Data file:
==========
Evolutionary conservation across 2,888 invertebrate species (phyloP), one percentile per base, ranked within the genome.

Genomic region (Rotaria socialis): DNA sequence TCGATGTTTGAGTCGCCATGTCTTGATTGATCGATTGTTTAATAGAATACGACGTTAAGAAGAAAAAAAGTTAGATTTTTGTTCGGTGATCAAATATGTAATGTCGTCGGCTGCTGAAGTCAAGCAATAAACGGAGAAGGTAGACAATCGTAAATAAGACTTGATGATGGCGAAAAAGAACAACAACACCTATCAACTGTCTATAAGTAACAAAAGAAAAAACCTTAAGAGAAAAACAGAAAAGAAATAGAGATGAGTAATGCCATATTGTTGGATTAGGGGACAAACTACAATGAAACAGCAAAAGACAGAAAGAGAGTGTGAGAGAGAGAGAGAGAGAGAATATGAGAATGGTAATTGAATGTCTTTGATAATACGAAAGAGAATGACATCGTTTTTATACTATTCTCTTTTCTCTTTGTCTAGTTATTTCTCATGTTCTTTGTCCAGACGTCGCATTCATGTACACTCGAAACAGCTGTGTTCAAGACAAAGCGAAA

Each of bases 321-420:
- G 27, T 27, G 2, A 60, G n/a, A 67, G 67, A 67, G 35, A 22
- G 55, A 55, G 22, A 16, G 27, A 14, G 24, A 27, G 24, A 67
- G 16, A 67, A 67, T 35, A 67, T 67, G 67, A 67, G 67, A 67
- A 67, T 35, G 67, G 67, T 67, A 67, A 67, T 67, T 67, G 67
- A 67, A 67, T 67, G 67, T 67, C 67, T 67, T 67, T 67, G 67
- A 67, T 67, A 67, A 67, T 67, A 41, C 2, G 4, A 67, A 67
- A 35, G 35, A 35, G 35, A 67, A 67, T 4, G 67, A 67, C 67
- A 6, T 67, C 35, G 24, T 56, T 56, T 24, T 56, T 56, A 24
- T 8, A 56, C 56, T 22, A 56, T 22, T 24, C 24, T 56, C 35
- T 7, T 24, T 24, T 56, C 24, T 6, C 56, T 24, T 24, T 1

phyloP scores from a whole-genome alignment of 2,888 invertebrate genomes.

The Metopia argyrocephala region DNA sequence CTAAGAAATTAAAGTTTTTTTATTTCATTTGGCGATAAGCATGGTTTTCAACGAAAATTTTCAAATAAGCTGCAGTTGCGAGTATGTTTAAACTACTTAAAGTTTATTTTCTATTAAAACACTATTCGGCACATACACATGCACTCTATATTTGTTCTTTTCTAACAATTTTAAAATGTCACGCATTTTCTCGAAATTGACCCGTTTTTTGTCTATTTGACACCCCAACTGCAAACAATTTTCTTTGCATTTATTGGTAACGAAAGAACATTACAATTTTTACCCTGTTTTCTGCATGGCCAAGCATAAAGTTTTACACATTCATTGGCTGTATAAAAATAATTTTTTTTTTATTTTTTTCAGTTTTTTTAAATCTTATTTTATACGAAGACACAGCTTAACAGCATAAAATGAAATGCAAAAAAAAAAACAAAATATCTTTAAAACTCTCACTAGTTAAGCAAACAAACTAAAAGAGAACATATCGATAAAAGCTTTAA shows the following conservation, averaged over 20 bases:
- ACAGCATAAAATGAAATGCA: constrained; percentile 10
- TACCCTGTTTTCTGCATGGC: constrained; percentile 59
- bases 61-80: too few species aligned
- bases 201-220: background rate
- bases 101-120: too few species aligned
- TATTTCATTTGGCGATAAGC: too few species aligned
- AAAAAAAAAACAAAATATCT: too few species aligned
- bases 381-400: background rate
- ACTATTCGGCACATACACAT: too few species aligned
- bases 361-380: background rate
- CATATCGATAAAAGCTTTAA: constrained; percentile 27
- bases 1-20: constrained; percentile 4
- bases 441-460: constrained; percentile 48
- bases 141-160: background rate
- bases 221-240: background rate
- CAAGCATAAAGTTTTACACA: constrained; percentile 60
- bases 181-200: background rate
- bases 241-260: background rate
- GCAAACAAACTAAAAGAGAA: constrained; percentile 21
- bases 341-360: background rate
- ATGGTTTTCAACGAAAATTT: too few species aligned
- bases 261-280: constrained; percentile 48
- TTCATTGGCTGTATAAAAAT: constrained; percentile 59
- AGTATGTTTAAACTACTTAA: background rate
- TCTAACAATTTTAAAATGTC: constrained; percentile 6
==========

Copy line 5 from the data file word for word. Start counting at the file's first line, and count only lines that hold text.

- G 55, A 55, G 22, A 16, G 27, A 14, G 24, A 27, G 24, A 67